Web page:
The Cardinal Way

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IN THE MIDDLE OF IT - One Word for 2016

I have discussed in the past my dislike for New Year's resolutions and goals. Too many times goals are used as crutches in our lives; we either set them so high we ultimately cannot control the outcome, or we set them so low (and safe) that we can’t really refer to them as goals. In one scenario we sometimes have to give up control and rely on others to help us accomplish things that are beyond our current means, or we play it safe and never push ourselves as much, or as far, as we could. Joshua Medcalf, author of Burn Your Goals, describes this idea in a blog post on Changing the Game Project. He states: “I know that for many of you removing goals is like taking away your training wheels or your ‘blanky’, but it’s long overdue. At some point your training wheels are more of a hindrance than a help. You can’t make sharp turns around the bend, you can’t hit the brakes and power-slide, and you cannot fly off of jumps! No one has ever competed in the X-Games with training wheels. Though training wheels may give you balance and security, they strip you of the opportunity to experience the full potential of riding a bike.”

Over the past year I have found that these ideas hold a great deal of truth. Josh Medcalf goes on to state in his new book, Chop Wood, Carry Water: “Goals actually allow you to shrink responsibility. But a mission? Only the person in the mirror can stop you from living that out.” For me, focusing on a mission based life, rather than a goal based life, has changed my approach to almost everything. Ultimately, it has changed the way I perceive and value different aspects of my life. Therefore, I am choosing to take the One Word challenge again this year.

One Word That Will Change Your Life (by: John Gordon, Dan Britton, and Jimmy Page) is book that challenges you to simplify your life by focusing on ONE WORD for the entire year. I appreciated the concept of clarity and focus that refining things to just one word provided. One Word tells us, “Clutter and complexity lead to procrastination and paralysis, while simplicity and focus lead to success and clarity.” Last year, my word was INSPIRE. I feel I found a great deal of success by keeping my focus on a one word mission last year. It helped me push myself to “inspire” myself by inspiring others.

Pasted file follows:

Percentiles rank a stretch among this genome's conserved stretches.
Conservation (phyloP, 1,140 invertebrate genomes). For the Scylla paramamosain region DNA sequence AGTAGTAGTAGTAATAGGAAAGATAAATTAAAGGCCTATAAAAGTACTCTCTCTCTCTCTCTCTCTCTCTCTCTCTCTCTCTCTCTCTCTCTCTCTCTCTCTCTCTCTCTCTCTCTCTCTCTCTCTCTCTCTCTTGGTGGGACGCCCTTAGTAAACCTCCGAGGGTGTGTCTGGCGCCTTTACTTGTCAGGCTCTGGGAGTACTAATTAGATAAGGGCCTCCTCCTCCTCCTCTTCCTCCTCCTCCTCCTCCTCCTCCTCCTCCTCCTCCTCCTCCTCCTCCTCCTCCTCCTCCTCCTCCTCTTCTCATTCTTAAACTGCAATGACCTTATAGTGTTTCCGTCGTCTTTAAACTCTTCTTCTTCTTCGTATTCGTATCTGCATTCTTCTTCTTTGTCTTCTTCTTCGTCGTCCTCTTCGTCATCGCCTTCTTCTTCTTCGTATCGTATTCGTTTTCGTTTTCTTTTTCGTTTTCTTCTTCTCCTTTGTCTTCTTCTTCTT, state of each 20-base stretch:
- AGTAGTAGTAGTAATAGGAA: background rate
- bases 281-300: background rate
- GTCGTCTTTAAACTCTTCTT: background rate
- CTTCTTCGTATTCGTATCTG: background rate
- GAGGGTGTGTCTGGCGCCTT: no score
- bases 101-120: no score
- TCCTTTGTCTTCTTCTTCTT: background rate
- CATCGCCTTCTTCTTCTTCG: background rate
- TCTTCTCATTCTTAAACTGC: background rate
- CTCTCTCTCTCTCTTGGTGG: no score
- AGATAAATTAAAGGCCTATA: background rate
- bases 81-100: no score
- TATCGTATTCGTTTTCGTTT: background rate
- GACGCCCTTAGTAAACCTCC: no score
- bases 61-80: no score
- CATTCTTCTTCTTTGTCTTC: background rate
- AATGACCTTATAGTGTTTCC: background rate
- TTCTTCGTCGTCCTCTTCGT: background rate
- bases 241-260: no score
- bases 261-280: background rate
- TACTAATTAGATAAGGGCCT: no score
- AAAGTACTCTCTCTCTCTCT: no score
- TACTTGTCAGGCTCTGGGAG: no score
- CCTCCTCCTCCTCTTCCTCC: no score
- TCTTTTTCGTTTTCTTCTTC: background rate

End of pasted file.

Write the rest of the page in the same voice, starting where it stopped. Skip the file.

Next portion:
As I searched for my One Word for 2016, I knew fairly quickly the idea behind what I wanted to focus on, but struggled with putting a word to it. I wanted a word this year that was more focused on personal improvement in multiple aspects of my life where I feel I am lacking. As I took time to reflect on my successes and struggles, evaluated where I needed to grow personally and professionally, and examined new ideas from recent books, I came to the word SIGNIFICANCE. I looked up definitions from multiple sources as I was making my final decision about this word for 2016. All definitions contained the concept I was looking to improve upon in 2016. Google defines SIGNIFICANCE as: the quality of being worthy of attention, importance.

I want to make sure in 2016, I am putting SIGNIFICANCE on the right aspects of my life. I want to make sure I put first things first and let much of the rest go. Too many times I feel I sacrifice certain aspects of my life to: doubt, regret, worry, or meaningless tasks. I add significance to problems or situations that should have no SIGNIFICANCE in my life. I take small issues or frustrations with others and turn them into more than they should be. I stress or worry about insignificant problems and therefore carry their weight. They are not truly problems until I make them issues in my own head. These unimportant aspects of my life then begin to impact things that are very important to me. They steal my precious time. So, in 2016, my mission will be to place my focus on what should have SIGNIFICANCE and let the rest of it go.

It reminds me of the Serenity Prayer I have heard so many times. “God, grant me the serenity to accept the things I cannot change; courage to change the things I can; and the wisdom to know the difference.”

So this year I am going to strive to:

  • Live one day at a time with the mission of finding SIGNIFICANCE in the things that are important to me,
  • Not make unimportant things more important than they are, and
  • Look at everything as an opportunity to learn and grow

Keep learning; keep growing; keep sharing!

This is cross posted on my Principal's Blog


  • Great first week back! Thank you to everyone for your patience and hard work as we get kids back in the grove after a two week break.